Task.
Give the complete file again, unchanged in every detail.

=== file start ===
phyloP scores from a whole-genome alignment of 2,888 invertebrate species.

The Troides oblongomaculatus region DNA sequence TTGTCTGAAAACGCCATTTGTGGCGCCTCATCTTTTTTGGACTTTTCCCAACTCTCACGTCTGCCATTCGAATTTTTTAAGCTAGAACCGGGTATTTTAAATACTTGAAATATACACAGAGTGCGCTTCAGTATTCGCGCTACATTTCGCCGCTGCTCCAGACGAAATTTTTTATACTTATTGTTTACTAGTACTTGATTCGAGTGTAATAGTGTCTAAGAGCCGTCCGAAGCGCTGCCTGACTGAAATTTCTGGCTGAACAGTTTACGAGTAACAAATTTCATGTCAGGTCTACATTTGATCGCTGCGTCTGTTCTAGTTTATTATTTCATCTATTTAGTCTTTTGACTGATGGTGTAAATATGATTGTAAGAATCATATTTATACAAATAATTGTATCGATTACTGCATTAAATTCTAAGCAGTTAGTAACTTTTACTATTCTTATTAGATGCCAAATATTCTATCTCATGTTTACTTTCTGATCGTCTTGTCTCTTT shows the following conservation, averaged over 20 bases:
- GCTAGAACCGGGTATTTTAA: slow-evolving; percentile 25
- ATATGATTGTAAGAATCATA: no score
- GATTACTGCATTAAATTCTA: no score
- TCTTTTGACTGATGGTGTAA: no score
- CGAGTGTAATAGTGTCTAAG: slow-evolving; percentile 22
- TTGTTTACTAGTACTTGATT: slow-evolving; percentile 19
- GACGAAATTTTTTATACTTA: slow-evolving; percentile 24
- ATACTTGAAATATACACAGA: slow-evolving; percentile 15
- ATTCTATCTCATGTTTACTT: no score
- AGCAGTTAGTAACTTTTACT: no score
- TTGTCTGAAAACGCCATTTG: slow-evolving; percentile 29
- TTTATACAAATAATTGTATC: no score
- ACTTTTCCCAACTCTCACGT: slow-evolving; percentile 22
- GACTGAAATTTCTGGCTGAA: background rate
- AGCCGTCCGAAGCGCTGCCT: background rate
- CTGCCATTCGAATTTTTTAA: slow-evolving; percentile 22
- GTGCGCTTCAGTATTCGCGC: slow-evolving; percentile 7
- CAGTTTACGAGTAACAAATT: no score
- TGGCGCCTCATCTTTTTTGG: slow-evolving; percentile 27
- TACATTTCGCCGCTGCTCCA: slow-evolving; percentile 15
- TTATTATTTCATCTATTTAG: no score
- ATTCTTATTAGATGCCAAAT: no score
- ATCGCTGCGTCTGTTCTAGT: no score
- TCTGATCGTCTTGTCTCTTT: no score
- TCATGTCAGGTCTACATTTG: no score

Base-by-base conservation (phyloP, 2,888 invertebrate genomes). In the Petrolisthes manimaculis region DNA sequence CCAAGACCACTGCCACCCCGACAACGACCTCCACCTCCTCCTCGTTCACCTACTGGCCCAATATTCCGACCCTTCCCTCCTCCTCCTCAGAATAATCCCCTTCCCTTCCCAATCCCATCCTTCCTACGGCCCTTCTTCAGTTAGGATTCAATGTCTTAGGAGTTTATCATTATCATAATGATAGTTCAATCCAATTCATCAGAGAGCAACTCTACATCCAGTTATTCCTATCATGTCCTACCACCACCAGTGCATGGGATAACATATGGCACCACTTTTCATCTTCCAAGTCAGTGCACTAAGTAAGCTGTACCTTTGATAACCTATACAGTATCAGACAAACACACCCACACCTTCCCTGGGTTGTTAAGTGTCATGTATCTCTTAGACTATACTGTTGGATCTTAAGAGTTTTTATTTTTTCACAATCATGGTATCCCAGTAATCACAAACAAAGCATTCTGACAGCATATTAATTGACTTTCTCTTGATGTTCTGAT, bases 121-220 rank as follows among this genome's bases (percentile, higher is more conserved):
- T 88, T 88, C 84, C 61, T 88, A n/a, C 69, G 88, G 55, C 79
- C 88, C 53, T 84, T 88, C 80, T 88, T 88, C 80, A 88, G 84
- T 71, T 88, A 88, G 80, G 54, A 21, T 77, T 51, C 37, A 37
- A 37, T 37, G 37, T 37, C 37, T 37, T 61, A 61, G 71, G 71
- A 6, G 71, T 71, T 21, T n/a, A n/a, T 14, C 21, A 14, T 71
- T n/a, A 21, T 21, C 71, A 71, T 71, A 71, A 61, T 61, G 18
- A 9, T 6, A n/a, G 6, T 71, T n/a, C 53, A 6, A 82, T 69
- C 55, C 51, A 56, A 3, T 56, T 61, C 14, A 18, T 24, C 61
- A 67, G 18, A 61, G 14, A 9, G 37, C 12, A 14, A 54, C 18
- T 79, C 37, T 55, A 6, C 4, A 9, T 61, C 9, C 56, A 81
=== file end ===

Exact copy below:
phyloP scores from a whole-genome alignment of 2,888 invertebrate species.

The Troides oblongomaculatus region DNA sequence TTGTCTGAAAACGCCATTTGTGGCGCCTCATCTTTTTTGGACTTTTCCCAACTCTCACGTCTGCCATTCGAATTTTTTAAGCTAGAACCGGGTATTTTAAATACTTGAAATATACACAGAGTGCGCTTCAGTATTCGCGCTACATTTCGCCGCTGCTCCAGACGAAATTTTTTATACTTATTGTTTACTAGTACTTGATTCGAGTGTAATAGTGTCTAAGAGCCGTCCGAAGCGCTGCCTGACTGAAATTTCTGGCTGAACAGTTTACGAGTAACAAATTTCATGTCAGGTCTACATTTGATCGCTGCGTCTGTTCTAGTTTATTATTTCATCTATTTAGTCTTTTGACTGATGGTGTAAATATGATTGTAAGAATCATATTTATACAAATAATTGTATCGATTACTGCATTAAATTCTAAGCAGTTAGTAACTTTTACTATTCTTATTAGATGCCAAATATTCTATCTCATGTTTACTTTCTGATCGTCTTGTCTCTTT shows the following conservation, averaged over 20 bases:
- GCTAGAACCGGGTATTTTAA: slow-evolving; percentile 25
- ATATGATTGTAAGAATCATA: no score
- GATTACTGCATTAAATTCTA: no score
- TCTTTTGACTGATGGTGTAA: no score
- CGAGTGTAATAGTGTCTAAG: slow-evolving; percentile 22
- TTGTTTACTAGTACTTGATT: slow-evolving; percentile 19
- GACGAAATTTTTTATACTTA: slow-evolving; percentile 24
- ATACTTGAAATATACACAGA: slow-evolving; percentile 15
- ATTCTATCTCATGTTTACTT: no score
- AGCAGTTAGTAACTTTTACT: no score
- TTGTCTGAAAACGCCATTTG: slow-evolving; percentile 29
- TTTATACAAATAATTGTATC: no score
- ACTTTTCCCAACTCTCACGT: slow-evolving; percentile 22
- GACTGAAATTTCTGGCTGAA: background rate
- AGCCGTCCGAAGCGCTGCCT: background rate
- CTGCCATTCGAATTTTTTAA: slow-evolving; percentile 22
- GTGCGCTTCAGTATTCGCGC: slow-evolving; percentile 7
- CAGTTTACGAGTAACAAATT: no score
- TGGCGCCTCATCTTTTTTGG: slow-evolving; percentile 27
- TACATTTCGCCGCTGCTCCA: slow-evolving; percentile 15
- TTATTATTTCATCTATTTAG: no score
- ATTCTTATTAGATGCCAAAT: no score
- ATCGCTGCGTCTGTTCTAGT: no score
- TCTGATCGTCTTGTCTCTTT: no score
- TCATGTCAGGTCTACATTTG: no score

Base-by-base conservation (phyloP, 2,888 invertebrate genomes). In the Petrolisthes manimaculis region DNA sequence CCAAGACCACTGCCACCCCGACAACGACCTCCACCTCCTCCTCGTTCACCTACTGGCCCAATATTCCGACCCTTCCCTCCTCCTCCTCAGAATAATCCCCTTCCCTTCCCAATCCCATCCTTCCTACGGCCCTTCTTCAGTTAGGATTCAATGTCTTAGGAGTTTATCATTATCATAATGATAGTTCAATCCAATTCATCAGAGAGCAACTCTACATCCAGTTATTCCTATCATGTCCTACCACCACCAGTGCATGGGATAACATATGGCACCACTTTTCATCTTCCAAGTCAGTGCACTAAGTAAGCTGTACCTTTGATAACCTATACAGTATCAGACAAACACACCCACACCTTCCCTGGGTTGTTAAGTGTCATGTATCTCTTAGACTATACTGTTGGATCTTAAGAGTTTTTATTTTTTCACAATCATGGTATCCCAGTAATCACAAACAAAGCATTCTGACAGCATATTAATTGACTTTCTCTTGATGTTCTGAT, bases 121-220 rank as follows among this genome's bases (percentile, higher is more conserved):
- T 88, T 88, C 84, C 61, T 88, A n/a, C 69, G 88, G 55, C 79
- C 88, C 53, T 84, T 88, C 80, T 88, T 88, C 80, A 88, G 84
- T 71, T 88, A 88, G 80, G 54, A 21, T 77, T 51, C 37, A 37
- A 37, T 37, G 37, T 37, C 37, T 37, T 61, A 61, G 71, G 71
- A 6, G 71, T 71, T 21, T n/a, A n/a, T 14, C 21, A 14, T 71
- T n/a, A 21, T 21, C 71, A 71, T 71, A 71, A 61, T 61, G 18
- A 9, T 6, A n/a, G 6, T 71, T n/a, C 53, A 6, A 82, T 69
- C 55, C 51, A 56, A 3, T 56, T 61, C 14, A 18, T 24, C 61
- A 67, G 18, A 61, G 14, A 9, G 37, C 12, A 14, A 54, C 18
- T 79, C 37, T 55, A 6, C 4, A 9, T 61, C 9, C 56, A 81